Zhou, Q. (2014). The Princess in the Castle Challenging Serious Game Play for Integrated Policy Analysis and Planning. PhD thesis. TU Delft. 3.

Mayer, I. S., Zhou, Q., Abspoel, L., & Keijser, X. (2014). Gaming the Future of the Ocean: The Marine Spatial Planning Challenge 2050. In M. Ma (Ed.), SGDA 2014, Serious Games Development and Applications, LNCS 8778 (pp. 150–162). Springer Berlin / Heidelberg.

from www.mspchallenge.info/msp-challenge-2050-2013.html

Main Outputs / Results

The main output of the MSP Challenge 2050 project is the development of an online game for the simulation of MSP scenarios, focussing on the North Sea.

Transferability

The MSP game is under continual refinement and is highly adaptable to a range of MSP related situations. The core idea behind the development is to bring the MSP challenge to all EU sea basins and beyond. Its benefits in enabling exploration of scenarios in a simulated context will be of relevance to a broad range of MSP-related practice and challenges, at a range of scales and could be used for investigation of a particular scenario or issue, such as trans-boundary challenges for exploring similarities / differences in the implementation of MSP between Member States, for example. Sub-versions of the game are being developed to address, for example, shipping in the MSP Challenge Short Sea Shipping edition.

Research and experience relating to the game and the implications for MSP has wide relevance, even outside of the particular contexts explored in the game and may provide insights for the development of appropriate deliberative processes of engagement in MSP.

Application of the game to other situations would require co-ordination and agreements between the developers of the game, and sharing of data, etc., in order to create a unique and context-relevant version of the project.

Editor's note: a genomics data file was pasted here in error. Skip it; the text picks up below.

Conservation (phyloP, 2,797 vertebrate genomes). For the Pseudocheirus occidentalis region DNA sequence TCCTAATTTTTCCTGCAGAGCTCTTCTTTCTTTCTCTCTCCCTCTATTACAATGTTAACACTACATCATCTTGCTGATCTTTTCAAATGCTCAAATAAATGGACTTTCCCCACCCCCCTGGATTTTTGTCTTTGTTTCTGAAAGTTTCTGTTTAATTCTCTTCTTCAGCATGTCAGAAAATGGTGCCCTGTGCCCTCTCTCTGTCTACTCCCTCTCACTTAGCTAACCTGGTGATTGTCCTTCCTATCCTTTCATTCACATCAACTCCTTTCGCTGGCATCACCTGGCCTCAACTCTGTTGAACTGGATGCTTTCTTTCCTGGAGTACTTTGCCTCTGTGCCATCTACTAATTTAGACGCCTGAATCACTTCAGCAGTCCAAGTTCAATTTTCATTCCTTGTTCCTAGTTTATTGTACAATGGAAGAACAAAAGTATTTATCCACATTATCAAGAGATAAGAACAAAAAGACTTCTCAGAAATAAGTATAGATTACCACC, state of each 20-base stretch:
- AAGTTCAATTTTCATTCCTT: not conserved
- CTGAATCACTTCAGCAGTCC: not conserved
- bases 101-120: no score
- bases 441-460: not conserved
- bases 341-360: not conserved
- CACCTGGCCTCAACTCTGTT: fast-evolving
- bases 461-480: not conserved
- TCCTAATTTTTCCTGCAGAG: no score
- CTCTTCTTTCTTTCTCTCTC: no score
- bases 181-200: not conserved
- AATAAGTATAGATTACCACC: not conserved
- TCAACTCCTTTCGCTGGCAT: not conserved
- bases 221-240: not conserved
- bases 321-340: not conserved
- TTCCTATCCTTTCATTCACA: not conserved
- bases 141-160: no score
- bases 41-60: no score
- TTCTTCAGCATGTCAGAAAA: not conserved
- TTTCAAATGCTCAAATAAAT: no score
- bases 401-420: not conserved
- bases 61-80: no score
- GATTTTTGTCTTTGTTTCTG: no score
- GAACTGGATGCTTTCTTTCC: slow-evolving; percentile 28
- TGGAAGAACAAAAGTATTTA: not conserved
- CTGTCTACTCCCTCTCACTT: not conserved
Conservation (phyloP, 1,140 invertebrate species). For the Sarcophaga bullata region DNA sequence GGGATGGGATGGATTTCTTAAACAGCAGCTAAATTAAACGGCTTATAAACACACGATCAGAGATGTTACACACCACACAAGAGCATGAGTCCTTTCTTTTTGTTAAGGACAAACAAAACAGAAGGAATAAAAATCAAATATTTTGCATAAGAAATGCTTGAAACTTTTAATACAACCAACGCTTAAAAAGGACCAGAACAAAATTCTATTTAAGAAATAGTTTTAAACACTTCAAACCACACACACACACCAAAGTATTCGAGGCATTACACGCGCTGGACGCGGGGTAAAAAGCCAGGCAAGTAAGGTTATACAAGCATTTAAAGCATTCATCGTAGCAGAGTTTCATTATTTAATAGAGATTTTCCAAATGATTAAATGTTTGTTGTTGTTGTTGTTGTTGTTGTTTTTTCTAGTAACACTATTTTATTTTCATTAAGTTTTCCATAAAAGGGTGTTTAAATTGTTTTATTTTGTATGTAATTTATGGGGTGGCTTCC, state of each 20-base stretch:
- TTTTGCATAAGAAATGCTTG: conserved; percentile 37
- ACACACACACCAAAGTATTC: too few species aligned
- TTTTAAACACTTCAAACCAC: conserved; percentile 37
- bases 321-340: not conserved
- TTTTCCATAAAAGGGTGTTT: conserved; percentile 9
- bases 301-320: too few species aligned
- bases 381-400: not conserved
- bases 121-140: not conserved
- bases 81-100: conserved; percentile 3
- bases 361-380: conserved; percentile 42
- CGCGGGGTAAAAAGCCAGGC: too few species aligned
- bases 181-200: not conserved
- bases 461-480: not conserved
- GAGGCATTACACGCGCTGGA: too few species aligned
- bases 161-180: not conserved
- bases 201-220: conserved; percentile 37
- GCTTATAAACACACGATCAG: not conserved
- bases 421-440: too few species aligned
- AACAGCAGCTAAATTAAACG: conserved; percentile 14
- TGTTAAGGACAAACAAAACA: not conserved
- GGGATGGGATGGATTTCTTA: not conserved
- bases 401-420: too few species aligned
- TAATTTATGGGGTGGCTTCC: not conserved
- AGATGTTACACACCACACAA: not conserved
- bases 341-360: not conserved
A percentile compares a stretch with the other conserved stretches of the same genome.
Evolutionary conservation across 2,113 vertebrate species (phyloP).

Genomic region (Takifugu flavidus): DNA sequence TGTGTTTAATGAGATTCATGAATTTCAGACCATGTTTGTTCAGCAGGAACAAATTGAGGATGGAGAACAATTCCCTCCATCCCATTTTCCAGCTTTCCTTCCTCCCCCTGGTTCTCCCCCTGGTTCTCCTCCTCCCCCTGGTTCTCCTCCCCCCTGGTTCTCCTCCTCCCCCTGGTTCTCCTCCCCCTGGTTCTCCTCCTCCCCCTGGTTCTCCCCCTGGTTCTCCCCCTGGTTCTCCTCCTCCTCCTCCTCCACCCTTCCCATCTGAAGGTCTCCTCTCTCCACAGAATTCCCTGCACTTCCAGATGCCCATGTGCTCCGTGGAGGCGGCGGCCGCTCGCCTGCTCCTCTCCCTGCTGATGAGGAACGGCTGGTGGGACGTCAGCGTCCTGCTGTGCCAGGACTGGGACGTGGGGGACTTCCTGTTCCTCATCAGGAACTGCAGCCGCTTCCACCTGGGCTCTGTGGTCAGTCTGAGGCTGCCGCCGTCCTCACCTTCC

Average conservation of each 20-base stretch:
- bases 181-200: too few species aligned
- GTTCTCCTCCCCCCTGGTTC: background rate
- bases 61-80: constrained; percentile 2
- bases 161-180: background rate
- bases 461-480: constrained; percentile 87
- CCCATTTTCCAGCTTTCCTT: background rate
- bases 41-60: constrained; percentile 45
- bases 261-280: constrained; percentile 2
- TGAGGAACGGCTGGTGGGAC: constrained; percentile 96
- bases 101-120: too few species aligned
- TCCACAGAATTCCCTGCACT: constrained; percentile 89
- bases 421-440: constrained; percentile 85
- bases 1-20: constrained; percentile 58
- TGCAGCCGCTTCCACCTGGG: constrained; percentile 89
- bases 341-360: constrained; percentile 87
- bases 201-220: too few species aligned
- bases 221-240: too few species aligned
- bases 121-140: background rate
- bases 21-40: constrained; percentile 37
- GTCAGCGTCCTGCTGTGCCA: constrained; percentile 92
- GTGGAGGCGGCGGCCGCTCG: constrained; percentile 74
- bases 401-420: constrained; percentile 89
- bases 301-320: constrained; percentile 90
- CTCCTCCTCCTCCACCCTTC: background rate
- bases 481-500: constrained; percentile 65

Contact Person

Mr Lodewijk Abspoel

Advisor, Integrated Maritime Policy

Email: Lodewijk.Abspoel@minienm.nl

Phone: +31 6234 30 869

Ministry of Infrastructure and Environment

Plesmanweg 1-6

2597 JG The Hague

P.O. Box 20901

2500 EX The Hague

 

https://www.government.nl/ministries/ministry-of-infrastructure-and-the-environment

www.noordzeeloket.nl

 

Igor Mayer

 

Mr. Xander Keijser

Advisor

Email: xander.keijser@rws.nl

Phone: +31 625519301

Rijkswaterstaat

Zuiderwagenplein 2

8224 AD  Lelystad

P.O. Box 2232

3500 GE Utrecht |

The Netherlands

Responsible Entity

The MSP Challenge Game is owned by the Ministry of Infrastructure and the Environment in the Netherlands / Rijkswaterstaat and Signature Games. The core team comprises of representatives of the Ministry of Infrastructure and the Environment, NHTV Breda University of Applied Sciences, Delft University of Technology, Deltares and IMARES, along with other technical contributions. The steering group is the ICES WGMSPCZM. Ecopath is partner in the design of the ecosystem functions.

Costs / Funding Source

Costs: Unknown

Funding Source: I&M, RWS, INTERREG North SEE, INTERREG BalticLINES